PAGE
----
Baltimore Court Preliminarily Approves Class Action Settlement...


Baltimore Court Preliminarily Approves Class Action Settlement Between TLPJ, JPMorganChase Bank and Chevy Chase Bank Over Allegedly Excessive Interest Charges to Credit Cardholders

Trial Lawyers for Public Justice* July, 2006

Settlement of $16.1 Million, Negative Information To Be Removed from Consumers Credit Records

Yesterday, Judge John Glynn of the Baltimore City Circuit Court gave preliminary approval to a settlement of a nationwide class action reached by JPMorganChase Bank, N.A. and Chevy Chase Bank, F.S.B. and Trial Lawyers for Public Justice. The class action was brought by TLPJ on behalf of credit cardholders who alleged they were being charged excessive interest rates without legally sufficient notice. The settlement agreement requires the banks to help remove negative information from consumers= credit records and the payment by Chevy Chase Bank of $16.1 million. Chevy Chase Bank sold its credit card business to JP Morgan Chase in 1998. The settlement ends a long-running class action over allegations that the banks breached their contracts with consumers by raising interest rates above a promised 24 percent ceiling, and imposing new and higher fees with a notice that did not meet all of the technical requirements of an allegedly applicable state law. Under the settlement, the banks have agreed to notify credit reporting agencies not to list debts arising from the disputed charges on consumers credit records.

We are gratified by this terrific result for thousands of banking consumers,@ said TLPJ Staff Attorney F. Paul Bland, Jr. It has been a hard-fought, six-year case involving two victories in Maryland's high court, and we are extremely pleased that the banks have done the right thing by consumers.@

TLPJ alleged that the original credit card agreement in 1996 provided that it would Anever@ charge more than 24 percent interest, but the agreement was changed in January 1996 by giving a notice that did not satisfy all legal requirements. On behalf of the cardholders, it also challenged certain late fees and over-limit fees subsequently charged by the banks from 1996 through 2006.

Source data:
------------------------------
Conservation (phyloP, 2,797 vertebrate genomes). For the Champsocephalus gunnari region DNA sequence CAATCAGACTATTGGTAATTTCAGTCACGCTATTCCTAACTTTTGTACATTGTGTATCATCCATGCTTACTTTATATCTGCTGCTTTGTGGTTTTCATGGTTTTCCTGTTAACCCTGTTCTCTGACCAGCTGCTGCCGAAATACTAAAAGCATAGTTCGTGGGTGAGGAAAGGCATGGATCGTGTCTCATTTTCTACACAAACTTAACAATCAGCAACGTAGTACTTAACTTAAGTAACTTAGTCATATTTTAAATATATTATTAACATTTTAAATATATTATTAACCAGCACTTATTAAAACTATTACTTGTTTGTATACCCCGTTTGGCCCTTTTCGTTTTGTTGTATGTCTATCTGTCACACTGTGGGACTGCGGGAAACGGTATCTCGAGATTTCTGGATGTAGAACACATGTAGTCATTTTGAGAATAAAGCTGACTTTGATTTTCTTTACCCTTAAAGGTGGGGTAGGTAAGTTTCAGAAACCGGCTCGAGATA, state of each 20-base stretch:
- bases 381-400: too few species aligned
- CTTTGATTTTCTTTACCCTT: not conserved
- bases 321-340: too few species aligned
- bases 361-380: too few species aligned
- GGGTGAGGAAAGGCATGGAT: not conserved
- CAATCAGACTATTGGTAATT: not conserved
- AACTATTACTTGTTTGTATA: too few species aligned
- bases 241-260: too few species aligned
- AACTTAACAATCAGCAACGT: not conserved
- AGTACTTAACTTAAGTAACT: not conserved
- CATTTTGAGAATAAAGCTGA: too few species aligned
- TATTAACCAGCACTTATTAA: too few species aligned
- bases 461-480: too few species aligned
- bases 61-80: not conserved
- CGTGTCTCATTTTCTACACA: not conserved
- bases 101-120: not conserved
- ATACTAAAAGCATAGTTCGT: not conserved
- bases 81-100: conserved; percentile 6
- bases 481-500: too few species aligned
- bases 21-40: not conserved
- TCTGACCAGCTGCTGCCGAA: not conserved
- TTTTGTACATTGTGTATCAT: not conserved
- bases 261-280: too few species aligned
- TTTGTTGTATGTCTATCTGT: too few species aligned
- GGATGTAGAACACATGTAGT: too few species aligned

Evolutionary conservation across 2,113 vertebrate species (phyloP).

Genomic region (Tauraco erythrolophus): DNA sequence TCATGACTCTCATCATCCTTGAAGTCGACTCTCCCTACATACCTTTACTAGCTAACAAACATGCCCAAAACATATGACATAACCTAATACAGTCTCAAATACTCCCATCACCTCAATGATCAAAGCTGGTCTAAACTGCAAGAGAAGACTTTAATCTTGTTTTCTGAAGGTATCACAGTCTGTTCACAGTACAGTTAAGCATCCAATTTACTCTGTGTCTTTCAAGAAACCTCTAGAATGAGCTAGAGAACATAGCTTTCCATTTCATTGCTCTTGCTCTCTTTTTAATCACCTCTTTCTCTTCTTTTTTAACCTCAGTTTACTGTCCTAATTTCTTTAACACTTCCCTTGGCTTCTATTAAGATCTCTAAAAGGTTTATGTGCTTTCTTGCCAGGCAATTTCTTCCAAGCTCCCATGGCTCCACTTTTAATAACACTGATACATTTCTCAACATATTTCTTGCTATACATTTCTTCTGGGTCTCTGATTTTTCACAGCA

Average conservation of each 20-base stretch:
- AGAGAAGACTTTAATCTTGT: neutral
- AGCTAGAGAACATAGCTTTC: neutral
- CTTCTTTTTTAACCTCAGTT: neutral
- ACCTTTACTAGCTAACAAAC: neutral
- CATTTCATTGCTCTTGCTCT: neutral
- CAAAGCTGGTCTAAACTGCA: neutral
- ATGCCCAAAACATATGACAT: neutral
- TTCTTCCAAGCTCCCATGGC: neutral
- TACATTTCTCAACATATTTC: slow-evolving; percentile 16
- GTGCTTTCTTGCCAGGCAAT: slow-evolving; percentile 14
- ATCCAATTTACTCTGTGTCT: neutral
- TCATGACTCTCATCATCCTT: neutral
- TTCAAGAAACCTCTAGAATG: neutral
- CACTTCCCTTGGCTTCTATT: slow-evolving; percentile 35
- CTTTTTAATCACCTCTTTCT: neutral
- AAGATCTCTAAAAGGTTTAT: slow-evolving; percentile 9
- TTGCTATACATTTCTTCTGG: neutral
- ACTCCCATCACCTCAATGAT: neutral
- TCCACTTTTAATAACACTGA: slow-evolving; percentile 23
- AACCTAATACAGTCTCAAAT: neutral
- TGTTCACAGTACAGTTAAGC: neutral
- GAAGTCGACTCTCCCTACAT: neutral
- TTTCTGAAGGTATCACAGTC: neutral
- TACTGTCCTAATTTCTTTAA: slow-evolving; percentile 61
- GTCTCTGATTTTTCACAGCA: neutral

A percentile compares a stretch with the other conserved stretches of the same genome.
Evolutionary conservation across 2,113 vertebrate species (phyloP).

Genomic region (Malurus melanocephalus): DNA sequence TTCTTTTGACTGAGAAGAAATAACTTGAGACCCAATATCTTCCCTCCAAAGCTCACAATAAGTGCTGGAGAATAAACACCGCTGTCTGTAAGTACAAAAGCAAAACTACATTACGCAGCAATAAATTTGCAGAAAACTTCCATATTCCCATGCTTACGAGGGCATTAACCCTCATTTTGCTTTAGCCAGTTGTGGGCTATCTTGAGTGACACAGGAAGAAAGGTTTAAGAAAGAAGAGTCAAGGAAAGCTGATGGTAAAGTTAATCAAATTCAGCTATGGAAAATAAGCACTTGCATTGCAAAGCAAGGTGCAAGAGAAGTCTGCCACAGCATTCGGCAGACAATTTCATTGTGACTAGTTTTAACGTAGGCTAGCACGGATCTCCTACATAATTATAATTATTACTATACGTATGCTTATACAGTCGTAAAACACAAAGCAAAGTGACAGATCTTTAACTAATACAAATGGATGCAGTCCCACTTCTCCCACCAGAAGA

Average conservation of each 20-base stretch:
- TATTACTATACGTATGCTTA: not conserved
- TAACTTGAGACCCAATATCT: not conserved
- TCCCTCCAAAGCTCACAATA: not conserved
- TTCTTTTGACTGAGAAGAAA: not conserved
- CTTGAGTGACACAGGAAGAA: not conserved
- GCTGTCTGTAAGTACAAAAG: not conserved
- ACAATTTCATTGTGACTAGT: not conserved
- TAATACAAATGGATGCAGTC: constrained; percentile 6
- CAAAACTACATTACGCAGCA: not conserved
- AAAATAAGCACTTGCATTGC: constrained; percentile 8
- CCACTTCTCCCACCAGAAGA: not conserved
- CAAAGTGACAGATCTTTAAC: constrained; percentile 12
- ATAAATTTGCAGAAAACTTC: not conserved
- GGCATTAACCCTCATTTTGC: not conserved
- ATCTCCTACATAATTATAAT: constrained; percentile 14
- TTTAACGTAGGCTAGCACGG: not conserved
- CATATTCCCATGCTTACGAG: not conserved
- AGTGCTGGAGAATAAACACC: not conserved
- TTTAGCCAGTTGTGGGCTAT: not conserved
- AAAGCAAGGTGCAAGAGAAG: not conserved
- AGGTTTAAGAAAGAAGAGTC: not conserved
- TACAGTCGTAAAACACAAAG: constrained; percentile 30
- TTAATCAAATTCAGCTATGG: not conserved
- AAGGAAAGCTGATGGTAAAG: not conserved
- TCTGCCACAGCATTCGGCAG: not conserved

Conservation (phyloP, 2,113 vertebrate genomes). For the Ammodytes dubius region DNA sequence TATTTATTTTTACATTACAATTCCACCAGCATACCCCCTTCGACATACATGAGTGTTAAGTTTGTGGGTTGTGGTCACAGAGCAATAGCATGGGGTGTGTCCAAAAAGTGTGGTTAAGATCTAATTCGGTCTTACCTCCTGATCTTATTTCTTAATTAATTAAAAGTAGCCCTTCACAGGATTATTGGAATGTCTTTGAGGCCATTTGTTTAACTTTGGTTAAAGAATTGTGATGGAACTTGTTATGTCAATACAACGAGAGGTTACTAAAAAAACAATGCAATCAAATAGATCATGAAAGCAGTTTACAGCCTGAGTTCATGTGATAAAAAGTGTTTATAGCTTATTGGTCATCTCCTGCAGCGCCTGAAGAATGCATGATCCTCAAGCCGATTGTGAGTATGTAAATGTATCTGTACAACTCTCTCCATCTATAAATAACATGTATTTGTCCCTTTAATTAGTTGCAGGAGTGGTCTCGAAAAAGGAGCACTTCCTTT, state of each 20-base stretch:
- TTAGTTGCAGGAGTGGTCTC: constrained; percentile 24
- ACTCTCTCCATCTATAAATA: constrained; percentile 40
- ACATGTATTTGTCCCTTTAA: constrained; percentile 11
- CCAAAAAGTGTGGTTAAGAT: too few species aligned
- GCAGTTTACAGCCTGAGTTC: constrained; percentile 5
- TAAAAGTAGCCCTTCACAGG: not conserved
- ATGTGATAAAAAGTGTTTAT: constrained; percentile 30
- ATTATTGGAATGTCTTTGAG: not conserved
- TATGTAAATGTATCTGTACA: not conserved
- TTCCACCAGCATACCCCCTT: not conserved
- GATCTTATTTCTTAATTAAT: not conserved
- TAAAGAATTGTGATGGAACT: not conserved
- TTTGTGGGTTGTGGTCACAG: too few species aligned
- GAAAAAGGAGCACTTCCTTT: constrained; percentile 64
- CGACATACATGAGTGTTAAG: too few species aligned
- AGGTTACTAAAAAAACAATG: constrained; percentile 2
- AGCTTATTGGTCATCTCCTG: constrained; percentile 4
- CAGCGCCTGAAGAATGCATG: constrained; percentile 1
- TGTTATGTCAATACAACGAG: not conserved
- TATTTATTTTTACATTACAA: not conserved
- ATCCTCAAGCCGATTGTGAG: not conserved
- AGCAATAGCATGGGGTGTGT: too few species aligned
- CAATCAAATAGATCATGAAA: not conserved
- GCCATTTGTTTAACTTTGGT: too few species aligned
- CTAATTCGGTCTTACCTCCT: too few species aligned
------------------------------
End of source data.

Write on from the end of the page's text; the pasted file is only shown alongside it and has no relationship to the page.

The banks deny that they breached any agreement, or otherwise acted improperly, and believe that their notice complied with both federal and state law. No court has yet reached a determination of liability in the case. If the case were not settled, it would likely take several more years to be resolved.

Under the terms of the settlement, notice will be sent to all of the banks' customers charged the disputed amounts who can be reached in a practical manner. Those customers will be given the opportunity to file claims to be repaid the sums that they were allegedly overcharged, through a streamlined and easy process. Under the terms of the settlement, after all claims are made, and attorneys= fees and expenses are deducted, any remaining funds will be paid to non-profit and charitable organizations that would advance the interests of the consumer class members.

Consumers who believe that they may have been members of the settlement class (which is limited to those who held MasterCard or Visa credit cards issued by Chevy Chase Bank as of January 1996) should go to Trial Lawters for Public Justice, or Proposed Settlement Agreement where they can read the full text of the court-approved notice and the full text of the settlement agreement. They can also find and print out a copy of the form for making claims from the website.

In addition to Bland, TLPJ's legal team in this case includes lead counsel John T. Ward of Baltimore, co-counsel Thomas J. Minton of Goldman and Minton in Baltimore, William H. Murphy of Baltimore, Michael P. Malakoff of Malakoff Doyle & Finberg, P.C., in Pittsburgh, and TLPJ's Staff Attorney Leslie A. Brueckner, Power-Cotchett Attorney Michael J. Quirk, Goldberg-Saladoff Fellow Richard Frankel, and former TLPJ attorney Victoria Nugent.

This press release provided by Trial Lawyers for Public Justice. Questions regarding its content can be directed to












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